Then I saw the sweetest moment between a senior adult couple sitting two rows in front of us. It almost put me over the edge. The woman – so gorgeous and so radiant in the Spirit – was familiar to me from Bible study years ago. I’m supposing her husband had battled health problems because he appeared very physically weak, though clearly joyful. Someone told Melissa that they’d been married for sixty years. He sat during praise and worship as she stood beside him, often lifting her delicate right hand before the Lord Jesus from an obvious overflow of love. At one point as the worship leader led us in the stone-melting song “Amazing Love,” the praise was so moving that the man, bent with age and confined to the chair by weakness, lifted both his hands. Just seconds later, his beautiful wife, standing closely to his right, slipped her left hand under his elbow to support what was very likely the sweetest, purest act of worship I may have ever seen. I could not keep from crying.
By this time, the entire congregation was ready for the Word and that is precisely what we got. The senior pastor, Tom Douthit, opened up 1 Corinthians 5 with us and taught us with love, compassion, and well-prepared-for precision, “How To Handle a Scandal.” Utterly fantastic. During the sermon is when Melissa and I almost forgot we were visitors. She and I kinda “do church” like our African American brothers and sisters do at my beloved Franklin Avenue Baptist in New Orleans. When someone’s preachin’ it up, we like to “talk back.” The good kind. Like “OK, now. That’s good. Yep. That’s good. That’s it now. Uh-HUH. Oh, yeah.” I’d go so far as to throw my shoe if I’d be sure someone would give it back. After all, I love my shoes. I nearly had myself worked into a Word-frenzy by the closing prayer. Keith was very quiet for a change. I couldn’t tell how he was taking all of it. Didn’t even hold my hand like he usually does. (And, oh, yeah, I forgot to tell you earlier that he usually not only talks loud during the church service. He also feels compelled to PDA. Light obviously. It somehow brings out the affectionate side of him and he likes to hug me a lot. Go figure.) At the very end of the service, he simply leaned over to me, took my pen out of my hand, and wrote on my program, A+. Yes, indeed.
It was a wonderful morning followed by a wonderful lunch, a nap, time with a novel on the porch, then a sweet – if lop-sided – conversation with you. My beloved Siestas. On the Lord’s Day. I want to close with words to a hymn we also sang this morning in the service. A song I had not sung in corporate worship in a while and the lyrics were so tender and dear to my heart that I fought back the tears the whole time. My memory swung back like a pendulum to my childhood as I could picture my family of eight sprawled down the pew. My grandmother was down to my left, just like usual, and in my memory, I could hear her singing, voice quavering with a mixture of emotion and age. We’d sung “How Firm a Foundation” often in that red-brick church nestled in the Ouachita Hills of Arkansas. As I sung them this side of an adult lifetime of God’s faithfulness, I was nearly overcome with emotion. That buck-tooth little girl with the battered and bruised heart – already long-since abused and deeply confused – had no idea how the words of that hymn would spring to life for her. I share them with you now, not because of what they mean to me but what they may mean to you. Today. Right now. Amid whatever you’re going through. Read every line. Ponder the truth of it. The hope of it. The promise of it. If you know the tune, sing it. Say it, if you don’t. Cry it, if you must.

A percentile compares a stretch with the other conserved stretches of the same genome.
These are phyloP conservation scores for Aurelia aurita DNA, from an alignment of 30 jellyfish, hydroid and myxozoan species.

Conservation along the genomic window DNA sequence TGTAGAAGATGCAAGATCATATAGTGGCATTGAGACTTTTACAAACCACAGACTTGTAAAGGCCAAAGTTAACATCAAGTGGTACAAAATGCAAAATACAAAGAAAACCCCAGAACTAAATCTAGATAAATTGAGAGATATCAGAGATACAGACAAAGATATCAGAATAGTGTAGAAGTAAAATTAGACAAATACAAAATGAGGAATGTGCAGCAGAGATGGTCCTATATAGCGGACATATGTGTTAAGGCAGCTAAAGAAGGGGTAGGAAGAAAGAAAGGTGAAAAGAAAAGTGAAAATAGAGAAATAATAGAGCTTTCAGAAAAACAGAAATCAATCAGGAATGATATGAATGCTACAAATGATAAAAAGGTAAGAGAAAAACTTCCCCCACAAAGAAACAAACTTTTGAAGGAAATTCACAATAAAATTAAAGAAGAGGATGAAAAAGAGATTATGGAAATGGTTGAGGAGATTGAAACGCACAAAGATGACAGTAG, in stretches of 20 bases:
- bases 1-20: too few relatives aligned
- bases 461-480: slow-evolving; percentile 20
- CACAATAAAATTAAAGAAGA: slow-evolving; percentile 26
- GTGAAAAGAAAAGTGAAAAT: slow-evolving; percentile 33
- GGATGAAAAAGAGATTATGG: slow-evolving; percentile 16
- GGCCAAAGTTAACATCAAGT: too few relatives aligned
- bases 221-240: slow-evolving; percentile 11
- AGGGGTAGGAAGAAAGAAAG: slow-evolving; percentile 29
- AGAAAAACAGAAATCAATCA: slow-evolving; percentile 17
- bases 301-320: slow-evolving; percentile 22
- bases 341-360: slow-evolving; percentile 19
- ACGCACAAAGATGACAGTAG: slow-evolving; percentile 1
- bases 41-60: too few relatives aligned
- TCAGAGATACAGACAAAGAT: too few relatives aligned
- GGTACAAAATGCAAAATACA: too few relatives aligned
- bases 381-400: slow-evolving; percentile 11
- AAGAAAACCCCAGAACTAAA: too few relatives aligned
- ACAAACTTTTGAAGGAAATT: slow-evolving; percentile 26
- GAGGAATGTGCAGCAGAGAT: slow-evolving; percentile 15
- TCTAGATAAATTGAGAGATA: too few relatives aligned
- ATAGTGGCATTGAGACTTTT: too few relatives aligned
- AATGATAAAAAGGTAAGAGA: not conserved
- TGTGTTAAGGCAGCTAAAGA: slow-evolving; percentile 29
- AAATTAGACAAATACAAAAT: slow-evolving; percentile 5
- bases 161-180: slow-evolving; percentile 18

How firm a foundation, ye saints of the Lord,
Is laid for your faith in His excellent word!
What more can He say than to you He hath said—
To you who for refuge to Jesus have fled?
“Fear not, I am with thee, oh, be not dismayed,
For I am thy God, and will still give thee aid;
I’ll strengthen thee, help thee, and cause thee to stand,
Upheld by My gracious, omnipotent hand.
“When through the deep waters I call thee to go,
The rivers of sorrow shall not overflow;
For I will be with thee thy trouble to bless,
And sanctify to thee thy deepest distress.
“When through fiery trials thy pathway shall lie,
My grace, all-sufficient, shall be thy supply;
The flame shall not harm thee; I only design
Thy dross to consume and thy gold to refine.
The last stanza nearly put me over the edge:
“The soul that on Jesus doth lean for repose,
I will not, I will not, desert to his foes;
That soul, though all hell should endeavor to shake,
I’ll never, no never, no never forsake.”
(John Keith, 1787; Public Domain)